To open an RESP, you’ll need the beneficiary’s SIN. A birth certificate can also be required, so it helps to call ahead or check the RESP promoter’s website in advance.

Some registered student savings plans can be opened online, especially if you choose a digital promoter without physical branches. Again, check with your specific promoter for exact procedures.

You can open an RESP at any time, but a child will only be eligible for government grants until the end of the calendar year they turn 17.

RESP Rules

Like any registered savings plan, the registered education savings plans have rules that govern how they work, how much you can contribute, and how much can be withdrawn at once. Here are the basic need-to-knows:

  • RESPs have no maximum yearly contribution, but they do have a $50,000 lifetime limit for each beneficiary. That means that if one person is the beneficiary on multiple RESPs, the most the subscriber(s) can collectively contribute is $50,000 total across all accounts.
  • Overcontribution leads to penalties, including 1% tax per month on the overage until it’s withdrawn. Calculation of contributions includes any funds that have already been withdrawn—you can’t start taking out payments and then top the accounts back up to $50,000.
  • The Canada Education Savings Grant (CESG) is an incentive for educational savings. The Government of Canada will match 20% of your annual contributions, up to $500 per beneficiary, to a lifetime total of $7,200.
  • The Canada Learning Bond is a government contribution of up to $2,000 for low-income families. The government contributes $500 in the year the RESP is opened, plus $100 in each year the child is eligible until they turn 15.

Types of RESPs

There are 3 kinds of registered education savings plans, each with their own set of rules.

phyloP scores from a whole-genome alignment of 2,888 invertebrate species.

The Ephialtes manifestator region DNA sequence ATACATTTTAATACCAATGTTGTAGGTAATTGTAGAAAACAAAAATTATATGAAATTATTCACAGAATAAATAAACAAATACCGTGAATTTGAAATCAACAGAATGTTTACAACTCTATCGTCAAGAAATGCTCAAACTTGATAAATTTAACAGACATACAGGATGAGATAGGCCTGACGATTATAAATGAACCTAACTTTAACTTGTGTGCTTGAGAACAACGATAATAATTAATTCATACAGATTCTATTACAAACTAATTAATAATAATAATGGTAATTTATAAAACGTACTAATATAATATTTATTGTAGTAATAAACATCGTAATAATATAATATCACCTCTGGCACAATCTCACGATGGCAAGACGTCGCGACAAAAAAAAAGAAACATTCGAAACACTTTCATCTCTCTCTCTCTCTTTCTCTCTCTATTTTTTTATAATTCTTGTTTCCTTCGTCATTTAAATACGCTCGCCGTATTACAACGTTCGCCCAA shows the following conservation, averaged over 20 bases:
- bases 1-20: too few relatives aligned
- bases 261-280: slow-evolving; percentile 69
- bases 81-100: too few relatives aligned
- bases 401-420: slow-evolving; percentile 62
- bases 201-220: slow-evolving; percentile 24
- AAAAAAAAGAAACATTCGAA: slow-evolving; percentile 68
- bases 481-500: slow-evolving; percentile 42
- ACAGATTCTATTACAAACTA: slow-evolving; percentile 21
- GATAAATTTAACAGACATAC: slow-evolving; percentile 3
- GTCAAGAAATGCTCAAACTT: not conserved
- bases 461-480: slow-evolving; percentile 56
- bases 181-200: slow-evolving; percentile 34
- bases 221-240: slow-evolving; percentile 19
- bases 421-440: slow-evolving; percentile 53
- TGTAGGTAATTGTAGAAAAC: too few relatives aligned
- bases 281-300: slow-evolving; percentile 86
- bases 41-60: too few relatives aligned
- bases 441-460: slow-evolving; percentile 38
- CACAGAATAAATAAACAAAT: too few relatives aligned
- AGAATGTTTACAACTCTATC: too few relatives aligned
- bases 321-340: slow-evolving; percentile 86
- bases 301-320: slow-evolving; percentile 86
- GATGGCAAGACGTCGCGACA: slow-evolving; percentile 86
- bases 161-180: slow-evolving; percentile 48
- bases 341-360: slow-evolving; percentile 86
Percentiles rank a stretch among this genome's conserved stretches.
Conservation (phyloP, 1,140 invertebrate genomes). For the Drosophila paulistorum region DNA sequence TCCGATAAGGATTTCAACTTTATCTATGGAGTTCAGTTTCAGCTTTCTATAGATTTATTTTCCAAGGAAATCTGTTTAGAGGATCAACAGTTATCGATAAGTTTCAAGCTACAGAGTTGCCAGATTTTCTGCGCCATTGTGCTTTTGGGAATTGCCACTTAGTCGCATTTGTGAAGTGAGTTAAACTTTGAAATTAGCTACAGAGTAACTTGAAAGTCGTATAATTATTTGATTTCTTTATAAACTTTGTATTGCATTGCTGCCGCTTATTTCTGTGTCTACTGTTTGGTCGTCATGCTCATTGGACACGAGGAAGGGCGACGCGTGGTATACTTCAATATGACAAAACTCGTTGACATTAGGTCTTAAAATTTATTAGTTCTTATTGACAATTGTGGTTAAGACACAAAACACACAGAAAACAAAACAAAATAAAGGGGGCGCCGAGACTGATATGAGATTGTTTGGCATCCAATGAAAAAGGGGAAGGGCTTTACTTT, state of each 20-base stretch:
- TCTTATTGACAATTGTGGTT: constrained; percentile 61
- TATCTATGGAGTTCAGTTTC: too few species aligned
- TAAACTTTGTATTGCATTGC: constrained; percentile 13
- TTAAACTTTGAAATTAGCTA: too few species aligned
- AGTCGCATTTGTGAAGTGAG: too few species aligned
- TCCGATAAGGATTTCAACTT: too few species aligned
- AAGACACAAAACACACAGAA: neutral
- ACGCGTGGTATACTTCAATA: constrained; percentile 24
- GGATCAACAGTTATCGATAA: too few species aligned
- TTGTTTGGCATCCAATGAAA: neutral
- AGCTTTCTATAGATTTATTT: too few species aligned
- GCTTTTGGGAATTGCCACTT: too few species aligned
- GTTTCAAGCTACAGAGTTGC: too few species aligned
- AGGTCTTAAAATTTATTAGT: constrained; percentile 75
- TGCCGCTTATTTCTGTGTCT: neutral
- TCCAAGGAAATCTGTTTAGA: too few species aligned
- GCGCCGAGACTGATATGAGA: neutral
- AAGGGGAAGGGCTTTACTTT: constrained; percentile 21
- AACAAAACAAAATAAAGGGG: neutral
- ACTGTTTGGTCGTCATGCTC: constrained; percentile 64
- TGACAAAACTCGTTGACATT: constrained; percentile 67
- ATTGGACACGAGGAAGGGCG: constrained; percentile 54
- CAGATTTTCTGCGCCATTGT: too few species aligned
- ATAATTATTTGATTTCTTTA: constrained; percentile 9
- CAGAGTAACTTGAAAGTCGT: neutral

Individual RESPs are set up for a single beneficiary. They can be set up by anyone, for anyone – uncles, aunts, family friends, yourself, at any age. As long as the money is used for post-secondary training or education from a qualified school, it’s fine. Individual RESP contributions can make a great birthday or Christmas gift if you’ve got a kid in your life who really does NOT need another video game.

Family RESPs are generally used for a family with more than one beneficiary. One advantage of a family RESP is that if one child chooses not to pursue post-secondary education, the money is available for another child to use. Family RESPs must be set up by a direct family member (parent/stepparent/grandparent). You can’t set up a family RESP for the child of your oldest friend, or for yourself, for example.

Group RESPs are set up to pool contributions from more than one family, typically with only one child per family as a beneficiary. When the time comes to close the RESP, the funds are divided and distributed as annual payments.

Generally, Group RESPs are a bad idea because of all the fees involved – steer clear and keep everything under your personal control!

How to Maximize RESP Contributions

While RESPs have no annual contribution limit and have a lifetime cap of $50,000, there are still strategies for maximizing your RESP contributions.

The Canada Education Savings Grant will match 20% of your annual contributions, up to $500 per beneficiary per year, so it’s in your best interest to contribute $2,500 of your own money each year. That amounts to about $208 per month for each beneficiary.

At this rate, you’ll reach the maximum limit for your CESG ($7,200) in 14.4 years, so the ideal strategy is to take advantage of that as early as possible and allow the grant money to be invested and grow as much as possible before the beneficiary needs to start withdrawing the funds.